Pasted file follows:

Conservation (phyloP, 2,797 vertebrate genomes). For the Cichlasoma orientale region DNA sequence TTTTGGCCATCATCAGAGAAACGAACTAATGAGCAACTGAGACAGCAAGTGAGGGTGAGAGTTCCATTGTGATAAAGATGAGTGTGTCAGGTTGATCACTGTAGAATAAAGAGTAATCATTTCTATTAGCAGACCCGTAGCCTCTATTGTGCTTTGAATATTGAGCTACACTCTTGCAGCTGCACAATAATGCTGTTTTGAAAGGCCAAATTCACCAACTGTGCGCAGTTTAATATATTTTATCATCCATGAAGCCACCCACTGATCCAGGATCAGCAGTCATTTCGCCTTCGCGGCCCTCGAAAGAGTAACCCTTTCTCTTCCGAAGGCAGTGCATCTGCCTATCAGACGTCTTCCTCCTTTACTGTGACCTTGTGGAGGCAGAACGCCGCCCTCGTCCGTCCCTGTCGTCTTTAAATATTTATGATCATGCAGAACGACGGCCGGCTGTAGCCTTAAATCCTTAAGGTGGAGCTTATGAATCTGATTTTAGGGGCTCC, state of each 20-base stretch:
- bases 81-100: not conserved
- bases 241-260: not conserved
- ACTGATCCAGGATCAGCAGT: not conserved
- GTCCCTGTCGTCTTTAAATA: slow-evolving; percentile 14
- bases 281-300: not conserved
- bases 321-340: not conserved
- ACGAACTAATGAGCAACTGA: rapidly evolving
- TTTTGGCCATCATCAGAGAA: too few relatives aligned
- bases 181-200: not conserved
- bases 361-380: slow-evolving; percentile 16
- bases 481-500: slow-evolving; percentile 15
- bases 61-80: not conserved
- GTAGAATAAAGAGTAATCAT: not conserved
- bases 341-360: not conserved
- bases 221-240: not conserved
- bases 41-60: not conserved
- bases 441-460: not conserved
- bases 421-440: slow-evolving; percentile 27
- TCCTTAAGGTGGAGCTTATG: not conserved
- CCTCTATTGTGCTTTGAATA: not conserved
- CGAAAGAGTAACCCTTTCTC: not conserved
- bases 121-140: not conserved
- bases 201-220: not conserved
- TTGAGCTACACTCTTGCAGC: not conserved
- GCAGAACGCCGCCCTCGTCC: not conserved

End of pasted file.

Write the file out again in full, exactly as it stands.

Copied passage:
Conservation (phyloP, 2,797 vertebrate genomes). For the Cichlasoma orientale region DNA sequence TTTTGGCCATCATCAGAGAAACGAACTAATGAGCAACTGAGACAGCAAGTGAGGGTGAGAGTTCCATTGTGATAAAGATGAGTGTGTCAGGTTGATCACTGTAGAATAAAGAGTAATCATTTCTATTAGCAGACCCGTAGCCTCTATTGTGCTTTGAATATTGAGCTACACTCTTGCAGCTGCACAATAATGCTGTTTTGAAAGGCCAAATTCACCAACTGTGCGCAGTTTAATATATTTTATCATCCATGAAGCCACCCACTGATCCAGGATCAGCAGTCATTTCGCCTTCGCGGCCCTCGAAAGAGTAACCCTTTCTCTTCCGAAGGCAGTGCATCTGCCTATCAGACGTCTTCCTCCTTTACTGTGACCTTGTGGAGGCAGAACGCCGCCCTCGTCCGTCCCTGTCGTCTTTAAATATTTATGATCATGCAGAACGACGGCCGGCTGTAGCCTTAAATCCTTAAGGTGGAGCTTATGAATCTGATTTTAGGGGCTCC, state of each 20-base stretch:
- bases 81-100: not conserved
- bases 241-260: not conserved
- ACTGATCCAGGATCAGCAGT: not conserved
- GTCCCTGTCGTCTTTAAATA: slow-evolving; percentile 14
- bases 281-300: not conserved
- bases 321-340: not conserved
- ACGAACTAATGAGCAACTGA: rapidly evolving
- TTTTGGCCATCATCAGAGAA: too few relatives aligned
- bases 181-200: not conserved
- bases 361-380: slow-evolving; percentile 16
- bases 481-500: slow-evolving; percentile 15
- bases 61-80: not conserved
- GTAGAATAAAGAGTAATCAT: not conserved
- bases 341-360: not conserved
- bases 221-240: not conserved
- bases 41-60: not conserved
- bases 441-460: not conserved
- bases 421-440: slow-evolving; percentile 27
- TCCTTAAGGTGGAGCTTATG: not conserved
- CCTCTATTGTGCTTTGAATA: not conserved
- CGAAAGAGTAACCCTTTCTC: not conserved
- bases 121-140: not conserved
- bases 201-220: not conserved
- TTGAGCTACACTCTTGCAGC: not conserved
- GCAGAACGCCGCCCTCGTCC: not conserved